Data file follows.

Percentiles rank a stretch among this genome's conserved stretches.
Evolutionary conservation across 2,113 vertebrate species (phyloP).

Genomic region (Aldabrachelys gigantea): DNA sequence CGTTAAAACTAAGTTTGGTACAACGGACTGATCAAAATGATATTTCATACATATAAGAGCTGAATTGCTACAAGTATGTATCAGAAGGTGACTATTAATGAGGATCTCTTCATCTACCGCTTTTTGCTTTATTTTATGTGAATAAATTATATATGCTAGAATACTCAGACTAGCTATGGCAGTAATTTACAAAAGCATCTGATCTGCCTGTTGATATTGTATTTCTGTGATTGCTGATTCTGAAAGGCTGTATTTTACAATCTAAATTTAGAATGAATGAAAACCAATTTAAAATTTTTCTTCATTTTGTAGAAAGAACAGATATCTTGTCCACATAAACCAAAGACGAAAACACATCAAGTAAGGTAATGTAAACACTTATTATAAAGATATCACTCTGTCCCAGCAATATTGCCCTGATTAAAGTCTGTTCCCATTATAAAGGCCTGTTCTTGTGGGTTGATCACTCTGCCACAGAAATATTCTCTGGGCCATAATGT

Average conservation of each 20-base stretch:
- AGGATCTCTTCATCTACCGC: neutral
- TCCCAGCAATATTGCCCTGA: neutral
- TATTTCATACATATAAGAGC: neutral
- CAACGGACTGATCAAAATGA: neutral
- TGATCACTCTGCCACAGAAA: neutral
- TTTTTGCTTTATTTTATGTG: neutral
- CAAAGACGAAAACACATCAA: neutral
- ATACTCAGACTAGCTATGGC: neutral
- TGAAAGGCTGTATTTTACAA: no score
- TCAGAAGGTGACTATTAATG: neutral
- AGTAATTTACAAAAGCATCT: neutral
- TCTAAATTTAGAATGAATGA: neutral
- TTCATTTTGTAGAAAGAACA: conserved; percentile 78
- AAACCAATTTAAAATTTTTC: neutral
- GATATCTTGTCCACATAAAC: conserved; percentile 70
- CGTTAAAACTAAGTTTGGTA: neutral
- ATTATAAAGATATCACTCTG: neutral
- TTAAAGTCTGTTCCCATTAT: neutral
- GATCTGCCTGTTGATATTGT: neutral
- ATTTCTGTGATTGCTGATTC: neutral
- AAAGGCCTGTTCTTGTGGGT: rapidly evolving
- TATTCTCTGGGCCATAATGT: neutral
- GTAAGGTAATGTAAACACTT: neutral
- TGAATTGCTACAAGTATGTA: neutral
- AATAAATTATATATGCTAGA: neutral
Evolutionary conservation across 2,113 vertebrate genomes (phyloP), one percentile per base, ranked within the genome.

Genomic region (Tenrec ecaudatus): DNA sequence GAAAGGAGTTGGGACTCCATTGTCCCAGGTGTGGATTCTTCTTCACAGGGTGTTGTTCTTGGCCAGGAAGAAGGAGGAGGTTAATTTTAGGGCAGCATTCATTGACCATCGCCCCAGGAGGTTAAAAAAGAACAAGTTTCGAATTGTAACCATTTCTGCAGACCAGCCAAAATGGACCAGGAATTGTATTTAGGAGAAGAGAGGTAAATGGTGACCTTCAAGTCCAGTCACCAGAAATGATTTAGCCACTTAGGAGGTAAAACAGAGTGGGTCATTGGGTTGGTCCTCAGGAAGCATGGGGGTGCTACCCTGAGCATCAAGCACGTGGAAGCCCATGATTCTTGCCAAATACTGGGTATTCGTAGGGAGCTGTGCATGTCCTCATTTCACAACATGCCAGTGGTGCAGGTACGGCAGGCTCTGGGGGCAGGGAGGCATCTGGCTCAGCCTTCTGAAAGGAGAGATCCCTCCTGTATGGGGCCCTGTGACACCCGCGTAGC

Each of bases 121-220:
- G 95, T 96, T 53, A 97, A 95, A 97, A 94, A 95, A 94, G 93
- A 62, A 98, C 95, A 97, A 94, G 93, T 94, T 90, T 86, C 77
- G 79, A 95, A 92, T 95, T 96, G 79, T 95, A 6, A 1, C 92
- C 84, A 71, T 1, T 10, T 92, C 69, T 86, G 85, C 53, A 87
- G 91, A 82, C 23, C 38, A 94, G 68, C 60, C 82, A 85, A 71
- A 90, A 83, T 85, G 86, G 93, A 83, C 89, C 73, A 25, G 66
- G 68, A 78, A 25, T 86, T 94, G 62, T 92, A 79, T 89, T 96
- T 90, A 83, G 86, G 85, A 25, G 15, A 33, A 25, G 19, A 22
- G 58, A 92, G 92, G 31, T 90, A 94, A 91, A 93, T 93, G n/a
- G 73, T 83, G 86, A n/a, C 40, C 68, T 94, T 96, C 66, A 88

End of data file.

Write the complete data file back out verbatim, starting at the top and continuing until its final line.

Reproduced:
Percentiles rank a stretch among this genome's conserved stretches.
Evolutionary conservation across 2,113 vertebrate species (phyloP).

Genomic region (Aldabrachelys gigantea): DNA sequence CGTTAAAACTAAGTTTGGTACAACGGACTGATCAAAATGATATTTCATACATATAAGAGCTGAATTGCTACAAGTATGTATCAGAAGGTGACTATTAATGAGGATCTCTTCATCTACCGCTTTTTGCTTTATTTTATGTGAATAAATTATATATGCTAGAATACTCAGACTAGCTATGGCAGTAATTTACAAAAGCATCTGATCTGCCTGTTGATATTGTATTTCTGTGATTGCTGATTCTGAAAGGCTGTATTTTACAATCTAAATTTAGAATGAATGAAAACCAATTTAAAATTTTTCTTCATTTTGTAGAAAGAACAGATATCTTGTCCACATAAACCAAAGACGAAAACACATCAAGTAAGGTAATGTAAACACTTATTATAAAGATATCACTCTGTCCCAGCAATATTGCCCTGATTAAAGTCTGTTCCCATTATAAAGGCCTGTTCTTGTGGGTTGATCACTCTGCCACAGAAATATTCTCTGGGCCATAATGT

Average conservation of each 20-base stretch:
- AGGATCTCTTCATCTACCGC: neutral
- TCCCAGCAATATTGCCCTGA: neutral
- TATTTCATACATATAAGAGC: neutral
- CAACGGACTGATCAAAATGA: neutral
- TGATCACTCTGCCACAGAAA: neutral
- TTTTTGCTTTATTTTATGTG: neutral
- CAAAGACGAAAACACATCAA: neutral
- ATACTCAGACTAGCTATGGC: neutral
- TGAAAGGCTGTATTTTACAA: no score
- TCAGAAGGTGACTATTAATG: neutral
- AGTAATTTACAAAAGCATCT: neutral
- TCTAAATTTAGAATGAATGA: neutral
- TTCATTTTGTAGAAAGAACA: conserved; percentile 78
- AAACCAATTTAAAATTTTTC: neutral
- GATATCTTGTCCACATAAAC: conserved; percentile 70
- CGTTAAAACTAAGTTTGGTA: neutral
- ATTATAAAGATATCACTCTG: neutral
- TTAAAGTCTGTTCCCATTAT: neutral
- GATCTGCCTGTTGATATTGT: neutral
- ATTTCTGTGATTGCTGATTC: neutral
- AAAGGCCTGTTCTTGTGGGT: rapidly evolving
- TATTCTCTGGGCCATAATGT: neutral
- GTAAGGTAATGTAAACACTT: neutral
- TGAATTGCTACAAGTATGTA: neutral
- AATAAATTATATATGCTAGA: neutral
Evolutionary conservation across 2,113 vertebrate genomes (phyloP), one percentile per base, ranked within the genome.

Genomic region (Tenrec ecaudatus): DNA sequence GAAAGGAGTTGGGACTCCATTGTCCCAGGTGTGGATTCTTCTTCACAGGGTGTTGTTCTTGGCCAGGAAGAAGGAGGAGGTTAATTTTAGGGCAGCATTCATTGACCATCGCCCCAGGAGGTTAAAAAAGAACAAGTTTCGAATTGTAACCATTTCTGCAGACCAGCCAAAATGGACCAGGAATTGTATTTAGGAGAAGAGAGGTAAATGGTGACCTTCAAGTCCAGTCACCAGAAATGATTTAGCCACTTAGGAGGTAAAACAGAGTGGGTCATTGGGTTGGTCCTCAGGAAGCATGGGGGTGCTACCCTGAGCATCAAGCACGTGGAAGCCCATGATTCTTGCCAAATACTGGGTATTCGTAGGGAGCTGTGCATGTCCTCATTTCACAACATGCCAGTGGTGCAGGTACGGCAGGCTCTGGGGGCAGGGAGGCATCTGGCTCAGCCTTCTGAAAGGAGAGATCCCTCCTGTATGGGGCCCTGTGACACCCGCGTAGC

Each of bases 121-220:
- G 95, T 96, T 53, A 97, A 95, A 97, A 94, A 95, A 94, G 93
- A 62, A 98, C 95, A 97, A 94, G 93, T 94, T 90, T 86, C 77
- G 79, A 95, A 92, T 95, T 96, G 79, T 95, A 6, A 1, C 92
- C 84, A 71, T 1, T 10, T 92, C 69, T 86, G 85, C 53, A 87
- G 91, A 82, C 23, C 38, A 94, G 68, C 60, C 82, A 85, A 71
- A 90, A 83, T 85, G 86, G 93, A 83, C 89, C 73, A 25, G 66
- G 68, A 78, A 25, T 86, T 94, G 62, T 92, A 79, T 89, T 96
- T 90, A 83, G 86, G 85, A 25, G 15, A 33, A 25, G 19, A 22
- G 58, A 92, G 92, G 31, T 90, A 94, A 91, A 93, T 93, G n/a
- G 73, T 83, G 86, A n/a, C 40, C 68, T 94, T 96, C 66, A 88